Classic hat styles are brimming with history

By Ted Blankenship | February 1, 2024

If you’ve watched an old movie recently, you’ve seen men wearing hats. And I don’t mean a cap with the bill pointed backward, but a fedora.

Don’t know what a fedora is? Then you aren’t an old codger.

A fedora is a felt hat with a wide brim, indented crown and ribbon above the brim. Daring wearers may sport a colorful feather tucked in the ribbon. Fedoras are usually black, gray, brown or tan.

Most of us who have worn them associate them with businessmen and actors, gangsters and tough guys like Sam Spade, the fictional character and protagonist of Dashiell Hammett’s 1930 novel “The Maltese Falcon.”

There was more than one Sam Spade in the movies, but most of us remember Humphrey Bogart, who played in a lot of tough-guy movies and wore a fedora in most of them.

Despite all the macho men who have covered their heads with them, the first fedora was worn by a woman.

That happened in an 1882 play written for actress Sarah Bernhardt. Bernhardt played Princess Fedora Romanoff, the production’s heroine.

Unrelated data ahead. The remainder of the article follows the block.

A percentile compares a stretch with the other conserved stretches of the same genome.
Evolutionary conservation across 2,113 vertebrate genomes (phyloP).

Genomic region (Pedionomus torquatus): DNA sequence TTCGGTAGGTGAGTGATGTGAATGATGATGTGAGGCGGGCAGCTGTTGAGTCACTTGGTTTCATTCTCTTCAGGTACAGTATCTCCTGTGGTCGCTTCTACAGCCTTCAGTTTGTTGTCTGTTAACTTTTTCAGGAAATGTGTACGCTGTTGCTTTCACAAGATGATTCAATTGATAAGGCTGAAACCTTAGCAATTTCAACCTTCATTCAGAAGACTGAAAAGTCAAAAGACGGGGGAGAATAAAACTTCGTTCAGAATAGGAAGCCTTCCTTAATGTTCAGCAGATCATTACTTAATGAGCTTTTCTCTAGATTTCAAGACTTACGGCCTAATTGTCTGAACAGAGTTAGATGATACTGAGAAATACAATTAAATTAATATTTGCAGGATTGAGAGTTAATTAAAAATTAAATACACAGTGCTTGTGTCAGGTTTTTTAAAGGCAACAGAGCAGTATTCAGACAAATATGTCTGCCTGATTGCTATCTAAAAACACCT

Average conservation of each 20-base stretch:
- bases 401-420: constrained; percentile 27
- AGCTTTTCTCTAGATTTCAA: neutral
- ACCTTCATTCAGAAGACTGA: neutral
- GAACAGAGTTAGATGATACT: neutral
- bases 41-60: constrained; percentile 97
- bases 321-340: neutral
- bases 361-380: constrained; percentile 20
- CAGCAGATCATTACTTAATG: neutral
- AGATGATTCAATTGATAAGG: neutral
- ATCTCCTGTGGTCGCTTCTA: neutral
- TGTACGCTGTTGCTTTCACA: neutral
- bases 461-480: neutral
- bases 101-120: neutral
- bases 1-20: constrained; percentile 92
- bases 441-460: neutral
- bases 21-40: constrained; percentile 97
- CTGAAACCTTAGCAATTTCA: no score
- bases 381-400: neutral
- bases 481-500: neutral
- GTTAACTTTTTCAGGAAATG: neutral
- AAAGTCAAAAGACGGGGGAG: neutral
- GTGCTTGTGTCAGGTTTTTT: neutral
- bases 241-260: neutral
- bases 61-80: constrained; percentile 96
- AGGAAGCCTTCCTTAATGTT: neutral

During the play, Bernhardt, a noted cross dresser, wore a center-creased, soft brimmed hat. Women liked it, and the women’s rights movement adopted it as a symbol.

Edward, Prince of Wales (later the Duke of Windsor) started wearing a similar hat in 1924 and it became popular among men. Harrison Ford and Frank Sinatra are among the famous people who have worn them, and a new generation of hipsters have adopted them as well.

I wore them in high school and later what I thought was another quite fashionable head covering — a pork pie hat. Similar to a fedora, it sports a thin brim creased all the way around a short, flat-topped crown.

Its name comes from its resemblance to the Melton Mowbray pork pie, an English pork-filled pastry from the late 1800s. Aficionados of the hat often joke that they don’t know whether to wear ‘em or eat ‘em (pork pie wearers aren’t very funny).

Pork pie hats range in price from $40 to $150. A real, edible pork pie is only about $8 imported from England. So obviously, it’s a lot cheaper to wear a hat made from a genuine pork pie. The problem is that real pork doesn’t last very long and you run the risk of an owl or some other predatory bird swooping down and eating your hat.

Nevertheless, it’s worth a try if you’re on a budget, though you may anger the hat makers and possibly a few pigs.

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